Morocco Islamic civil code universal Personal, criminal law Const 2011 - Maliki school applies codes in all but commercial areas; Jewish rabbinical courts; French contract and property law.
Montenegro Christian with large Muslim minority Freedom of religion Constitution 2007
Myanmar Buddhist law after repression, Theravada school Marriage, personal status, succession Constitution 2008; art. 361 special position of Buddhism as majority faith
Nigeria Islamic shari'a courts, northern region Muslim personal law, Maliki school; penal law

Const.1999 (as amended to 2011 via World Constitutions Illustrated (fee based)- Shari'a court of appeal in each state; final unless federal constitutional questions arise; problem of separate Shari'a penal codes 12 states in north such as Zamfara, enforced by separate courts;

Oba,A.A., The Shari'a Court of Appeal in Northern Nigeria, 52 Am. .J. Comp. L. 859 (2004)

Oman Islamic Shari'a, Sunni Ibadi school Covers private and commercial law, latter Hanbali or Maliki Const. Oman 1996 (rev. 2011)
Pakistan Islamic republic

Covers private, penal and economic


Const. 1973 (reinst. 2002, rev. 2015), orders (1973 document frequently suspended); Muslim Family Laws ordinance; family law

Islamic law in Mindinao;

older canon law code influences

Where recognized, Islamic personal law for Muslims Const. 1987; Shari'a courts established for Muslims
Qatar Shari'a, Hanbali school

Family and personal law but

not commercial

Const. 2003, legislation mixed with non-Islamic commercial sources
Saudi Arabia Shari'a applied to entire legal system, Hanbali school Personal, penal and commercial as supplemented by decrees conforming to superior Shari'a Qu'ran, royal decrees, and Shari'a opinions of judges; a 1992 (rev. 2013) set of basic laws forms the constitutional framework
Senegal Islamic law family area Family code departs from other codes that are on French model Const. 2001 (rev. 2009)
Serbia Orthodox Christian and Muslim conflicts Informal and non-Constitutional traditions Const. 2006
Somalia Islam Sunni Muslim All areas Draft Const. Federal Review Committee, 2012
Sri Lanka Islamic, customary and religious laws recognized; Buddhist Sinhalese Family law Const. 1978 (rev. 2015), Special courts for Islamic law as applied to that community; Ministry of Buddhist Affairs
Sudan Shari'a; factions and some instability; Sunni Applied where legislation silent Interim Framework agreements and Interim Constitution 2005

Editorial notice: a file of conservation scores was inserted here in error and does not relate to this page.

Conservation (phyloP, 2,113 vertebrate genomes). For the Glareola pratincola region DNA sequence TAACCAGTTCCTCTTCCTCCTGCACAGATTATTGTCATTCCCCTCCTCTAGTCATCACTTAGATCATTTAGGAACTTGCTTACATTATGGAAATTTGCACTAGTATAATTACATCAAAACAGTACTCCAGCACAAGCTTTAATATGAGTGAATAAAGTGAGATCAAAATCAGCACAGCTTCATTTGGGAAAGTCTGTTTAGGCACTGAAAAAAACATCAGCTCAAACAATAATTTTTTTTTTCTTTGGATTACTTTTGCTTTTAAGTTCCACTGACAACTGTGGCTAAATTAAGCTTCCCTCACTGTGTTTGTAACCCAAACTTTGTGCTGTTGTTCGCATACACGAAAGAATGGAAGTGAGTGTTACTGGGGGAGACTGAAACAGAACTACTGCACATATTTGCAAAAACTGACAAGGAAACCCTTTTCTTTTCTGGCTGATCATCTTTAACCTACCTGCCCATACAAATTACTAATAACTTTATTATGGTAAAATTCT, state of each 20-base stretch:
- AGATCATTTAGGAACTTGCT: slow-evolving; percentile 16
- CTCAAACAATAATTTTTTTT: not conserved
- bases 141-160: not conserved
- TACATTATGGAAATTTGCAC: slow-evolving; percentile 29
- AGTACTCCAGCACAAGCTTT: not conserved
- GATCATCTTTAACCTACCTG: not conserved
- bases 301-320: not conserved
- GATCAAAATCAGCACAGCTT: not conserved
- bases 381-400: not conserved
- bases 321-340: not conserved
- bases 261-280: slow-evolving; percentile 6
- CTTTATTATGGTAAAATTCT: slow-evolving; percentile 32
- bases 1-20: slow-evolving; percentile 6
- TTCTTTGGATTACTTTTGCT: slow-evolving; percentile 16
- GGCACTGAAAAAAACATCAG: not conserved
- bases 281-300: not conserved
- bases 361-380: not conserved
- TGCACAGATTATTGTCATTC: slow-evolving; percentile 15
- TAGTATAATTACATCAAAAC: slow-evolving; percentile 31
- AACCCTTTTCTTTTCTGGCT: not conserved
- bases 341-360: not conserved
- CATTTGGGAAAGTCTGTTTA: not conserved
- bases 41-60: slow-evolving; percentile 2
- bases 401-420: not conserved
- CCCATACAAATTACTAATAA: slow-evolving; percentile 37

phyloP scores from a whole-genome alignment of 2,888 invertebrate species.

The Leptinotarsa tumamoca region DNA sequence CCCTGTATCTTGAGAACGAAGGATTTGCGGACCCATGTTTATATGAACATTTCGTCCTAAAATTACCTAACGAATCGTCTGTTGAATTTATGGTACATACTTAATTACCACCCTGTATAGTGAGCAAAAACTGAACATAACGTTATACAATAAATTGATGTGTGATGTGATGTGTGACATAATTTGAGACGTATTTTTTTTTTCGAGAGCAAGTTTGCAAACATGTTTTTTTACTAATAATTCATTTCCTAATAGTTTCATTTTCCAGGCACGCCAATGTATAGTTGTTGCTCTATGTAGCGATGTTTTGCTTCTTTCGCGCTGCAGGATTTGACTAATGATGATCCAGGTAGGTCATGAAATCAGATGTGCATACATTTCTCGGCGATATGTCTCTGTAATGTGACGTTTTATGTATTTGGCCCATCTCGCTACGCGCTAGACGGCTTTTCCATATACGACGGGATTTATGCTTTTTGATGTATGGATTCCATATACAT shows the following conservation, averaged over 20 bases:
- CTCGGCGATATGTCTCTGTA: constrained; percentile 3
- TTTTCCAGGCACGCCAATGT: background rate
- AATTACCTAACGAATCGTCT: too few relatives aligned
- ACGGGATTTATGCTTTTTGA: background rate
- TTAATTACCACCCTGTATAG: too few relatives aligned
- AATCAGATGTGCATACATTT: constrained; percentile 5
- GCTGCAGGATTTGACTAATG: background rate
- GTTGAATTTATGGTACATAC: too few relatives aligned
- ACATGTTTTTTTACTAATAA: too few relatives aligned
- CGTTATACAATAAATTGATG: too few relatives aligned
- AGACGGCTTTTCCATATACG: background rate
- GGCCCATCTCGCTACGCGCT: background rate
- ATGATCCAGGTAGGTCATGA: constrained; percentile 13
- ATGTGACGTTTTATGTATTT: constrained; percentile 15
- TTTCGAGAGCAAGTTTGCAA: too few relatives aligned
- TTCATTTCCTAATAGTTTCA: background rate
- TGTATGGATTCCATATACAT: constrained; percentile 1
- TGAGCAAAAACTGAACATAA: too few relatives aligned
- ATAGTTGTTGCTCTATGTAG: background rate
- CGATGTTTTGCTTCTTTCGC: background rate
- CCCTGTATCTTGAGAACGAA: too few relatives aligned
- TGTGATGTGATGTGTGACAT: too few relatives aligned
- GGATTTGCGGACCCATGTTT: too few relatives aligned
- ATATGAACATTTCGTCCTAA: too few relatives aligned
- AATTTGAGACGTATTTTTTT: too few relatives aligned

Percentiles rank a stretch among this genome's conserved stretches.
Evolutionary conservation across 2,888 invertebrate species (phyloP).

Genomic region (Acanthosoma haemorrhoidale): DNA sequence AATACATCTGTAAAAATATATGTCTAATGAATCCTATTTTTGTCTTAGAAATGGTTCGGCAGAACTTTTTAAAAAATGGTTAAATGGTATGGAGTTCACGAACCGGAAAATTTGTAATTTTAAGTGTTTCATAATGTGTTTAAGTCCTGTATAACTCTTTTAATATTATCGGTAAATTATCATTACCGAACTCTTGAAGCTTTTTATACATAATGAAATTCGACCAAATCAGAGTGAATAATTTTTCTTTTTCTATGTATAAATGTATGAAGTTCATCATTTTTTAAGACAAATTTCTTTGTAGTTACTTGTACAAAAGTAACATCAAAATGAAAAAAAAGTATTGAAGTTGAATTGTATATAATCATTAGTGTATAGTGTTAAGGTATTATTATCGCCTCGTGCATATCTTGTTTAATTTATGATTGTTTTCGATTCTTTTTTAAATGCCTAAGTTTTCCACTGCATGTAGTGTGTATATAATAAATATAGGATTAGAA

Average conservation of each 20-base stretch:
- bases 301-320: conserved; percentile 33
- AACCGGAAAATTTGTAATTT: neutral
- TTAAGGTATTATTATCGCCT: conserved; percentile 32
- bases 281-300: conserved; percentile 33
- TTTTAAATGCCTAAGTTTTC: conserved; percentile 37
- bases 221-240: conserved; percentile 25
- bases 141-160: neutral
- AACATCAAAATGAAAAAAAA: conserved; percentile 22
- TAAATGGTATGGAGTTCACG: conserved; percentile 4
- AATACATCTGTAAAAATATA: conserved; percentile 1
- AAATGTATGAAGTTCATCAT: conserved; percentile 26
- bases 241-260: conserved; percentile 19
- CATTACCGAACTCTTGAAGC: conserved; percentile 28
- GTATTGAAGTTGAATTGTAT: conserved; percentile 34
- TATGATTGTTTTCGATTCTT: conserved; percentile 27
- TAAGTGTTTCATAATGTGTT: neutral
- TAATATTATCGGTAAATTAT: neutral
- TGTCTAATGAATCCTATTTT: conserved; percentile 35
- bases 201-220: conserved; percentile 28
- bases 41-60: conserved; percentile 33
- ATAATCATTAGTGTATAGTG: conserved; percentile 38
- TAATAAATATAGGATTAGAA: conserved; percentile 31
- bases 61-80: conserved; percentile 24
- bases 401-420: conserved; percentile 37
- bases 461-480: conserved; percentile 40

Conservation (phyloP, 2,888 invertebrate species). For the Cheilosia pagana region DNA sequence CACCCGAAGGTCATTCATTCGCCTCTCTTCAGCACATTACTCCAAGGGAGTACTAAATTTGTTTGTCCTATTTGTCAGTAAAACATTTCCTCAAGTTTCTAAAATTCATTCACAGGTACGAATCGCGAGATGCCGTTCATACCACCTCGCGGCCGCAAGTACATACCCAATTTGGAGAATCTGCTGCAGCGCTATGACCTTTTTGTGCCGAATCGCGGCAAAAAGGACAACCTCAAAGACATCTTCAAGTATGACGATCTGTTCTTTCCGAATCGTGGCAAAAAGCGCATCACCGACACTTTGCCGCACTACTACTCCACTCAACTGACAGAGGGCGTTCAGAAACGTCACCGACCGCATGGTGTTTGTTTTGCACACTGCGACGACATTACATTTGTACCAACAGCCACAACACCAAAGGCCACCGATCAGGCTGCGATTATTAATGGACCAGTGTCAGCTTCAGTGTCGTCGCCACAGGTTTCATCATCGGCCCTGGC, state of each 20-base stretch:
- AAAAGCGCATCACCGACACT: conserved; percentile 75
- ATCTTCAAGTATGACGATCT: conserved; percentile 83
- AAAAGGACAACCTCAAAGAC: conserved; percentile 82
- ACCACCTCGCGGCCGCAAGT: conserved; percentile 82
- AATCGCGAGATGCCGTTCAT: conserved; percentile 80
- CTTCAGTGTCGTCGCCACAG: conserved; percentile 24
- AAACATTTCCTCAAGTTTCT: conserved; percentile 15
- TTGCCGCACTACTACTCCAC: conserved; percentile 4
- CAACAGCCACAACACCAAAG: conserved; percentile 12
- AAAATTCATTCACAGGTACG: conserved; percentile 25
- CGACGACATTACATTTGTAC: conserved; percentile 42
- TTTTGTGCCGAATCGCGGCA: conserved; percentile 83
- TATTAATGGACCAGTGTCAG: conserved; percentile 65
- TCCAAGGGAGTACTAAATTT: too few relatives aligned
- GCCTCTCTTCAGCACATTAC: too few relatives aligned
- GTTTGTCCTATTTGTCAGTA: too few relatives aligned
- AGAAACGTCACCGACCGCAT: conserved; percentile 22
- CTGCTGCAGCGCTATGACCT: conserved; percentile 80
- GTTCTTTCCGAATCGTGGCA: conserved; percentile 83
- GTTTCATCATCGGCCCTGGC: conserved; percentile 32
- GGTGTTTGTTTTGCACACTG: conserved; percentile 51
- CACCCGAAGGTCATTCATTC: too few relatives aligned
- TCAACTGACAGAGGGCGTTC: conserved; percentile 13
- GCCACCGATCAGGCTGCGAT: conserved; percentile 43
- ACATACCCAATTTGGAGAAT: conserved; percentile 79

Suriname Laws for Islamic, Hindu and Asian groups Matrimonial and property laws Const. 1987 (rev. 1992) - there are separate laws re marriage and property.
Syrian Arab Republic Shari'a of Hanafi school main source of law Family law, codified Const. 2012; amendments through 2012 via World Constitutions Illustration (fee based); Personal status laws; religious courts for sects of Druze, Syrian Christians, Jews re personal status, inheritance, family law
Taiwan Confucian and legalist traditions All laws incorporate traditional Chinese norms Const. 1947 (rev. 2005)
Tanzania Islamic law in Tanganyika and Zanzibar Applied to Muslim states, groups Const. rev. 2005
Thailand From Hindu to Buddhist norms Buddhist customary community and practices

Const. 2014;

Informal dispute resolution for religious practitioners;

Tunisia Islam; Sunni Shari'a of Maliki and Hanafi schools Personal status, property and obligations on Islamic basis Const 2014
Turkey Islamic heritage only; Muslim population Private and commercial law uses European models or adoptions Const. 1982 (rev. 2011); European Union accession discussions notably drive away from explicit Shari'a but fundamentalism growing politically
Uganda Islam, Quadis’ (or Kadhis’) courts Courts established for Muslim community for marriage, divorce, inheritance, guardianship Const. 1995 (rev. 2005)
United Arab Emirates Shari'a Hanafi school Personal, penal but not commercial Const. 1971 (rev. 2009); Shari'a principal source but not applied in economic and business areas (interest allowed); Islamic jurisprudence
Yemen Shari’a Shari’a is source of all legislation Const. 1991 (rev. 2001)